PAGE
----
The Upcoming Interest Rates Shock You Should Prepare For
‘[John Williams, President, Federal Reserve Bank of San Francisco] added that there would be benefits in having an open-ended programme of QE…The main benefit from my point of view is it will get the markets to stop focusing on the terminal date [when a programme of purchases ends] and also focusing on, “Oh, are they going to do QE?” he said. Instead, markets would adjust their expectation of Fed purchases as economic conditions changed.’
‘European Central Bank council member Ewald Nowotny said there are arguments in favour of giving Europe’s rescue fund a banking license…Granting a banking license to Europe’s permanent bailout fund, the European Stability Mechanism, would give it access to ECB lending, easing concerns that its 500 billion-euro ($602.5 billion) cash pot won’t be enough if Spain or Italy require aid.’
‘Reserve Bank governor Glenn Stevens says Australian governments are enjoying their lowest borrowing rates in more than a century, sparking debate about whether the Commonwealth should exploit the cheap cash and go into deficit to fund infrastructure projects.’
Something isn’t right in the world. And it’s playing havoc with your investments.
We’ll call out these acts of interest rate manipulation for what they are: crimes against humanity.
We’ll explain why below…
It’s the institutionalised plundering of the savings of private investors…taken indirectly by the State in order to preserve the excesses and corruption of the Welfare State.
The aim is for the government to get its money for nothing, while crippling your savings and those of other investors.
But in typical mainstream style, those cheering on the government just don’t understand the harm caused by fiddling with interest rates.
The following quote appeared in today’s Age from Deloitte Access Economics’ Chris Richardson:
‘On the Commonwealth side, you have real yields currently for 2020 at 20 basis points. So, in a sense, if you take inflation out, the government’s almost getting interest-free money, which is a great result for the Australian government, and that’s obviously also a good result for the taxpayer.’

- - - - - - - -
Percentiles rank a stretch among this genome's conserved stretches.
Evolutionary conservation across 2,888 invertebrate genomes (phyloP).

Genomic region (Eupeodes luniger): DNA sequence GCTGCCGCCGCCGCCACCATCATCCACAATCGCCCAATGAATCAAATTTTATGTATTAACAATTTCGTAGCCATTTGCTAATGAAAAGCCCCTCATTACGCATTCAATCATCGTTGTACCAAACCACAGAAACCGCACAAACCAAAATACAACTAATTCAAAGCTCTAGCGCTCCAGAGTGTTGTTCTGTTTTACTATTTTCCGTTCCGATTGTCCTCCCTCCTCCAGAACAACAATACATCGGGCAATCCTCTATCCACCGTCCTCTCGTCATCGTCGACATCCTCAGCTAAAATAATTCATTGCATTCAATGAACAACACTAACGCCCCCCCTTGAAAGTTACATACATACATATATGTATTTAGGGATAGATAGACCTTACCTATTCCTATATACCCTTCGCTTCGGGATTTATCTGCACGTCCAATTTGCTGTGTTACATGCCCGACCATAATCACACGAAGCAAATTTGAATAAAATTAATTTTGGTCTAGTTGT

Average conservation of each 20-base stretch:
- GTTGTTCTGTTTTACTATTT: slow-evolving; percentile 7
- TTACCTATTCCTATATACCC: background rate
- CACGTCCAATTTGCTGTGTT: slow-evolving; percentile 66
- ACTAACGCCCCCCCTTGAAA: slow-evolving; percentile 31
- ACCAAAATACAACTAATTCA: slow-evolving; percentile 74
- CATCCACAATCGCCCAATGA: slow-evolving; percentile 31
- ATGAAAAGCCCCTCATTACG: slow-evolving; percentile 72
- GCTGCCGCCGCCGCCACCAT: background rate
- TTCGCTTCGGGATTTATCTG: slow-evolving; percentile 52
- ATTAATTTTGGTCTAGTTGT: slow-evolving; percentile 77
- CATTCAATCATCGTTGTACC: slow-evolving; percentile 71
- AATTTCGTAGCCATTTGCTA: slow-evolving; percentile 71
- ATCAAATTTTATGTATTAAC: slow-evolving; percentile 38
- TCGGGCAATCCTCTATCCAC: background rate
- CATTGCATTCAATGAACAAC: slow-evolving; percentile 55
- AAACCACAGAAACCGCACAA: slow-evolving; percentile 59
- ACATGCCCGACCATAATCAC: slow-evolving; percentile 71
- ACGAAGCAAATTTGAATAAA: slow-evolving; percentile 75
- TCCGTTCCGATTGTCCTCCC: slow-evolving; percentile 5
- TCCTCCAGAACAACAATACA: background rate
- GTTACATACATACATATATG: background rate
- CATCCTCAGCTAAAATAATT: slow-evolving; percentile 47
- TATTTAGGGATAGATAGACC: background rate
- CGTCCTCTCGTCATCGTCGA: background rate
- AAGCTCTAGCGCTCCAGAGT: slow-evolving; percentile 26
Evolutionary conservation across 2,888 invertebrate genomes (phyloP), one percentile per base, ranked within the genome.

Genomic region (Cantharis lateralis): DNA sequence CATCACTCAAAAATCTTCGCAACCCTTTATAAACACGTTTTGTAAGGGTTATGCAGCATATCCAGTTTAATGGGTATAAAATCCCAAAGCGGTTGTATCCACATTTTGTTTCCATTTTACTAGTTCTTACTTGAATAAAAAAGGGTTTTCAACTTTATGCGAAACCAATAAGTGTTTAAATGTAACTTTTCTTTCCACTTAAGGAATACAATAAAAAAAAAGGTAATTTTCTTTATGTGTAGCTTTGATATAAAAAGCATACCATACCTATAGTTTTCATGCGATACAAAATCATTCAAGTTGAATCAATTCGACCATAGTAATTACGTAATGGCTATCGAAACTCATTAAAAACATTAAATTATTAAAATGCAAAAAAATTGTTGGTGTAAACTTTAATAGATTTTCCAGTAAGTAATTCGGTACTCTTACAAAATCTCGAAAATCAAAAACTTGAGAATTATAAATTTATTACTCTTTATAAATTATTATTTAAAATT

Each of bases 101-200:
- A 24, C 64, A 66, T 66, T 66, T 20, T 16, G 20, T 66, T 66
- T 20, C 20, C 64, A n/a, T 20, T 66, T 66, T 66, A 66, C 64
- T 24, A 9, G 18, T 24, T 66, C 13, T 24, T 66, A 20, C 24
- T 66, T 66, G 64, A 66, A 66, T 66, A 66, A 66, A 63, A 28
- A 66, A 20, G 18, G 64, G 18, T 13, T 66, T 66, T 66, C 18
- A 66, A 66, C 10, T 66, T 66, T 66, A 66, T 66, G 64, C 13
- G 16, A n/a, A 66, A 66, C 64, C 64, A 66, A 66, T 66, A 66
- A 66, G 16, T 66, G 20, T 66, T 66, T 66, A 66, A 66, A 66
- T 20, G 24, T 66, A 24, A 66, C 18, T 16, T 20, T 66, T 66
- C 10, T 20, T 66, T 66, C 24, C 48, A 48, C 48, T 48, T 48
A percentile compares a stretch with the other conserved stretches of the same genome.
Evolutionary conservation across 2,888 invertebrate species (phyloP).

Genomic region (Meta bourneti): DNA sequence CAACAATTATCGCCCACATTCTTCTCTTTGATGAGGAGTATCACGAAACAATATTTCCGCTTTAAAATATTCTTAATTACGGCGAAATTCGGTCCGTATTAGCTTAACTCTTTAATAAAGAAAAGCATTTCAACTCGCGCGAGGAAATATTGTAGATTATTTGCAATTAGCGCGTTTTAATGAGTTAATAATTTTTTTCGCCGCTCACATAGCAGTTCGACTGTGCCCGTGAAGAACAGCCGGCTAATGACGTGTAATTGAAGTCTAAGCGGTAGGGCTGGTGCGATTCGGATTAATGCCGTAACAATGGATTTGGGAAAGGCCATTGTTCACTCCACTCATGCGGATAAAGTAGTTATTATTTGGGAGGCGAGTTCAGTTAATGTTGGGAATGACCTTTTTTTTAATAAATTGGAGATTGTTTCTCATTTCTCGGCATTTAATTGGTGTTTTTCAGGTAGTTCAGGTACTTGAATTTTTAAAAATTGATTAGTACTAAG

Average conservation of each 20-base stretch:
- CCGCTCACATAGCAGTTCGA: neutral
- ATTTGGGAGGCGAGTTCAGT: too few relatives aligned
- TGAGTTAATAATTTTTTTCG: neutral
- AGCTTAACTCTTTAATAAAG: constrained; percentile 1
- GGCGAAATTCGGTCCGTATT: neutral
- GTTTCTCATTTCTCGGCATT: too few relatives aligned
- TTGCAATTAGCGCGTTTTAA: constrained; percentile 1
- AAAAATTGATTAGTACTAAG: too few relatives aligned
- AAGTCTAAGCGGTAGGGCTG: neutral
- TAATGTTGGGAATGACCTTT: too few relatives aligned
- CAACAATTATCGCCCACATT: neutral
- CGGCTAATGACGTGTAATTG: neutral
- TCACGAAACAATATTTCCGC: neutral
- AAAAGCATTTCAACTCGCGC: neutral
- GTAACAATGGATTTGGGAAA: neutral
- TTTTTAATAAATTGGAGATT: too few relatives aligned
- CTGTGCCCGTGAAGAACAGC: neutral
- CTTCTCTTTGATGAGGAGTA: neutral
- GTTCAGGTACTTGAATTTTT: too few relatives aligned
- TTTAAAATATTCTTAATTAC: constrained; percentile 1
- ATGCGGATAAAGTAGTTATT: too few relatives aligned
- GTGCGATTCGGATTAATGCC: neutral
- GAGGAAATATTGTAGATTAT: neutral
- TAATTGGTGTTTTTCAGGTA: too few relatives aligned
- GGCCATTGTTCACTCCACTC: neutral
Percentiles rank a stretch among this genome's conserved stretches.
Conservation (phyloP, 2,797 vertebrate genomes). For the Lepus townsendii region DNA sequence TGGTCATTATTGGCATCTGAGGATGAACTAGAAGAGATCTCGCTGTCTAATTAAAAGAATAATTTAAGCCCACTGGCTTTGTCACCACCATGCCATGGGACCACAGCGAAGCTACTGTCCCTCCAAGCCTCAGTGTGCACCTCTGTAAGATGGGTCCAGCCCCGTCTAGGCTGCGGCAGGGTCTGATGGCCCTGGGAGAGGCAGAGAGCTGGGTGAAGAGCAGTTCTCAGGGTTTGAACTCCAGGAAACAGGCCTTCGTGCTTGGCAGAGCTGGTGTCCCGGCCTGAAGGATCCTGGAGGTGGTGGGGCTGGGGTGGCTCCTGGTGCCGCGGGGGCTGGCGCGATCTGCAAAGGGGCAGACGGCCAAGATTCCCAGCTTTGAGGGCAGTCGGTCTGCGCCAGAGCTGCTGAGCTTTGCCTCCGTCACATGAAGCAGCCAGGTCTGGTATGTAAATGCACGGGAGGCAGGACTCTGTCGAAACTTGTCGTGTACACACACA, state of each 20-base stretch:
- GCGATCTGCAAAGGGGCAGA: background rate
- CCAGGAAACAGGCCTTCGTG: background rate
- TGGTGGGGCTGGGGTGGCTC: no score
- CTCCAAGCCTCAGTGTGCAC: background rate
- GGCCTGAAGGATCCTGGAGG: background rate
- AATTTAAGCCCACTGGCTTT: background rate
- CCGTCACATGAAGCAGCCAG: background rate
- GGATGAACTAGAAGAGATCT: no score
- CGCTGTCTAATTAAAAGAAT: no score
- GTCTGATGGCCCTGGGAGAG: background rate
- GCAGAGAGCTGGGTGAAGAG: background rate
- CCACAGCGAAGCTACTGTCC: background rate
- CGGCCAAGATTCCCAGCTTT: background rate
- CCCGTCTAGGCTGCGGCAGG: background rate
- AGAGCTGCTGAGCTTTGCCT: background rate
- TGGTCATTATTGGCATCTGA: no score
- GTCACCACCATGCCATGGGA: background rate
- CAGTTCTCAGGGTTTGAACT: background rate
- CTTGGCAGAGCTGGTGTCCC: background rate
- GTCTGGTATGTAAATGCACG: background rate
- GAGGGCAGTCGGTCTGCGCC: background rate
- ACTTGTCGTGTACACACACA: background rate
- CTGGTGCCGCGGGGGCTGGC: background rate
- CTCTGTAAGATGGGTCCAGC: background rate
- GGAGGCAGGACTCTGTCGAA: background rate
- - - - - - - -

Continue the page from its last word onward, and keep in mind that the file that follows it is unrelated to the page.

Not so. It’s a terrible result for the taxpayer…
are Bad for Savers and Taxpayers
Low interest rates (free money) encourage the government to put the taxpayer on the hook for more than it otherwise would if interest rates were higher.
Not only that, but it’s only free money in that the government pays next to no interest for borrowing it.
But it’s not free to the taxpayer, because whoever the government borrows from will expect to get their money back. And because the government doesn’t generate its own revenue and profits, it can only repay the lender by borrowing more money (kicking the can down the road), or taking more money from taxpayer pockets.
So we’re not quite sure how that is ‘a good result for the taxpayer.’
And as Henry Hazlitt writes in Man vs The State, whenever the government expropriates money from the private sector, it will always use it for grandiose and wasteful projects.
By contrast, if left to the private investor, things would be different. Private investors would be worried about how their money is spent. As Hazlitt notes:
‘Private investors, for example, might lend more freely for toll roads and bridges, and similar projects that promised to be self-liquidating, than for those that yielded no monetary return.’
That’s not to say that all private investors and entrepreneurs get everything right. The point is, if a project is a dud (such as a toll road no-one uses), then the entrepreneur and his or her investors lose out. But those who didn’t want the project haven’t suffered or lost anything.